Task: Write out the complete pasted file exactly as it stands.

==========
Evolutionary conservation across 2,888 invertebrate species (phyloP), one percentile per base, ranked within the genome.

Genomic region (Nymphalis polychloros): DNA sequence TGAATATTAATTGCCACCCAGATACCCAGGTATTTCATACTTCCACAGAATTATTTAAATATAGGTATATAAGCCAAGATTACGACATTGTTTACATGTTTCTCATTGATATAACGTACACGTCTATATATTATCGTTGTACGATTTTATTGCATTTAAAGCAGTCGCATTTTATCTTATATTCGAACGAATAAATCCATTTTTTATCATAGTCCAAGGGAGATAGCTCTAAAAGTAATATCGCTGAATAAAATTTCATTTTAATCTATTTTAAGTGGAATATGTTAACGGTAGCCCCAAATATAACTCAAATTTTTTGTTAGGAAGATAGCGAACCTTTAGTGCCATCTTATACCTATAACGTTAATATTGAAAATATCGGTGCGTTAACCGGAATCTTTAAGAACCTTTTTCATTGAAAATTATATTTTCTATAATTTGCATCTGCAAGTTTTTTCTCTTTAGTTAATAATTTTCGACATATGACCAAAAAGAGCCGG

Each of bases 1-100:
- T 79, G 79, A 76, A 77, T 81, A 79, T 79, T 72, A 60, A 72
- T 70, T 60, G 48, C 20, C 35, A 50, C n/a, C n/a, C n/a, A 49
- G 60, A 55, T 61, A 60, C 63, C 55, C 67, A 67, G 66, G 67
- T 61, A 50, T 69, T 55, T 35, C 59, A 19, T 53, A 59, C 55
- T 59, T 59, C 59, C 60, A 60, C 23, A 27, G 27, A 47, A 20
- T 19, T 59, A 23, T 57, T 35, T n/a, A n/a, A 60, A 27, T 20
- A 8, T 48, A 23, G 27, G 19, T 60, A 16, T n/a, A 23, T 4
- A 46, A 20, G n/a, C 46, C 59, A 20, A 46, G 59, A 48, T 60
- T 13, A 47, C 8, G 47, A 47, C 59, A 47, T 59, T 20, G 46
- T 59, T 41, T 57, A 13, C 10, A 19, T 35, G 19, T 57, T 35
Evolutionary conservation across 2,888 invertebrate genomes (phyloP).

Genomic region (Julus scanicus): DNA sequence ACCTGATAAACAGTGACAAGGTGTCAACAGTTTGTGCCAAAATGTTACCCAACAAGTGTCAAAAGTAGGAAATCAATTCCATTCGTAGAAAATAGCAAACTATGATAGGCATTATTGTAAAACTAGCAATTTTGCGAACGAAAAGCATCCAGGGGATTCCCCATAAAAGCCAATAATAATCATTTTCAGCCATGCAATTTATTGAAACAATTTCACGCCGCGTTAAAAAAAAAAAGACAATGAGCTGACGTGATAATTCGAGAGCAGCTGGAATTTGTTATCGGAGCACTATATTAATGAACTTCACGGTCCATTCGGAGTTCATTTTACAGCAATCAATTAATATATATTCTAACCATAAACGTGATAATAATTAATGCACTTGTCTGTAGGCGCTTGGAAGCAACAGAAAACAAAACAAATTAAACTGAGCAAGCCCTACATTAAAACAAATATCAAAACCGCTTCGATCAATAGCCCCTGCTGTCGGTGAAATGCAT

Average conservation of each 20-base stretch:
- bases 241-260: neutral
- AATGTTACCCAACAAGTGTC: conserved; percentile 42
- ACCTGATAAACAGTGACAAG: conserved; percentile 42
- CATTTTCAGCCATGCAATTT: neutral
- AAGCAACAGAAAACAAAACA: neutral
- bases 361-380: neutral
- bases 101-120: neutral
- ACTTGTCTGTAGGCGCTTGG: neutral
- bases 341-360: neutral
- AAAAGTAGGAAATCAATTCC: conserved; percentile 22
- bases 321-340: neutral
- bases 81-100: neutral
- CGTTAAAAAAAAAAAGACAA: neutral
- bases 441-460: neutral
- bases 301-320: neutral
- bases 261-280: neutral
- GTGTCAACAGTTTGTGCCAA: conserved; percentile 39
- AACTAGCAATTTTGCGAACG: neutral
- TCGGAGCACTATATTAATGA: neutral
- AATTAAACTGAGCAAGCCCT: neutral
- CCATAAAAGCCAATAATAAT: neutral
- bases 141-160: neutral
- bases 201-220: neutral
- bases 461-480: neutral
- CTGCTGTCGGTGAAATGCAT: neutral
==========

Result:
Evolutionary conservation across 2,888 invertebrate species (phyloP), one percentile per base, ranked within the genome.

Genomic region (Nymphalis polychloros): DNA sequence TGAATATTAATTGCCACCCAGATACCCAGGTATTTCATACTTCCACAGAATTATTTAAATATAGGTATATAAGCCAAGATTACGACATTGTTTACATGTTTCTCATTGATATAACGTACACGTCTATATATTATCGTTGTACGATTTTATTGCATTTAAAGCAGTCGCATTTTATCTTATATTCGAACGAATAAATCCATTTTTTATCATAGTCCAAGGGAGATAGCTCTAAAAGTAATATCGCTGAATAAAATTTCATTTTAATCTATTTTAAGTGGAATATGTTAACGGTAGCCCCAAATATAACTCAAATTTTTTGTTAGGAAGATAGCGAACCTTTAGTGCCATCTTATACCTATAACGTTAATATTGAAAATATCGGTGCGTTAACCGGAATCTTTAAGAACCTTTTTCATTGAAAATTATATTTTCTATAATTTGCATCTGCAAGTTTTTTCTCTTTAGTTAATAATTTTCGACATATGACCAAAAAGAGCCGG

Each of bases 1-100:
- T 79, G 79, A 76, A 77, T 81, A 79, T 79, T 72, A 60, A 72
- T 70, T 60, G 48, C 20, C 35, A 50, C n/a, C n/a, C n/a, A 49
- G 60, A 55, T 61, A 60, C 63, C 55, C 67, A 67, G 66, G 67
- T 61, A 50, T 69, T 55, T 35, C 59, A 19, T 53, A 59, C 55
- T 59, T 59, C 59, C 60, A 60, C 23, A 27, G 27, A 47, A 20
- T 19, T 59, A 23, T 57, T 35, T n/a, A n/a, A 60, A 27, T 20
- A 8, T 48, A 23, G 27, G 19, T 60, A 16, T n/a, A 23, T 4
- A 46, A 20, G n/a, C 46, C 59, A 20, A 46, G 59, A 48, T 60
- T 13, A 47, C 8, G 47, A 47, C 59, A 47, T 59, T 20, G 46
- T 59, T 41, T 57, A 13, C 10, A 19, T 35, G 19, T 57, T 35
Evolutionary conservation across 2,888 invertebrate genomes (phyloP).

Genomic region (Julus scanicus): DNA sequence ACCTGATAAACAGTGACAAGGTGTCAACAGTTTGTGCCAAAATGTTACCCAACAAGTGTCAAAAGTAGGAAATCAATTCCATTCGTAGAAAATAGCAAACTATGATAGGCATTATTGTAAAACTAGCAATTTTGCGAACGAAAAGCATCCAGGGGATTCCCCATAAAAGCCAATAATAATCATTTTCAGCCATGCAATTTATTGAAACAATTTCACGCCGCGTTAAAAAAAAAAAGACAATGAGCTGACGTGATAATTCGAGAGCAGCTGGAATTTGTTATCGGAGCACTATATTAATGAACTTCACGGTCCATTCGGAGTTCATTTTACAGCAATCAATTAATATATATTCTAACCATAAACGTGATAATAATTAATGCACTTGTCTGTAGGCGCTTGGAAGCAACAGAAAACAAAACAAATTAAACTGAGCAAGCCCTACATTAAAACAAATATCAAAACCGCTTCGATCAATAGCCCCTGCTGTCGGTGAAATGCAT

Average conservation of each 20-base stretch:
- bases 241-260: neutral
- AATGTTACCCAACAAGTGTC: conserved; percentile 42
- ACCTGATAAACAGTGACAAG: conserved; percentile 42
- CATTTTCAGCCATGCAATTT: neutral
- AAGCAACAGAAAACAAAACA: neutral
- bases 361-380: neutral
- bases 101-120: neutral
- ACTTGTCTGTAGGCGCTTGG: neutral
- bases 341-360: neutral
- AAAAGTAGGAAATCAATTCC: conserved; percentile 22
- bases 321-340: neutral
- bases 81-100: neutral
- CGTTAAAAAAAAAAAGACAA: neutral
- bases 441-460: neutral
- bases 301-320: neutral
- bases 261-280: neutral
- GTGTCAACAGTTTGTGCCAA: conserved; percentile 39
- AACTAGCAATTTTGCGAACG: neutral
- TCGGAGCACTATATTAATGA: neutral
- AATTAAACTGAGCAAGCCCT: neutral
- CCATAAAAGCCAATAATAAT: neutral
- bases 141-160: neutral
- bases 201-220: neutral
- bases 461-480: neutral
- CTGCTGTCGGTGAAATGCAT: neutral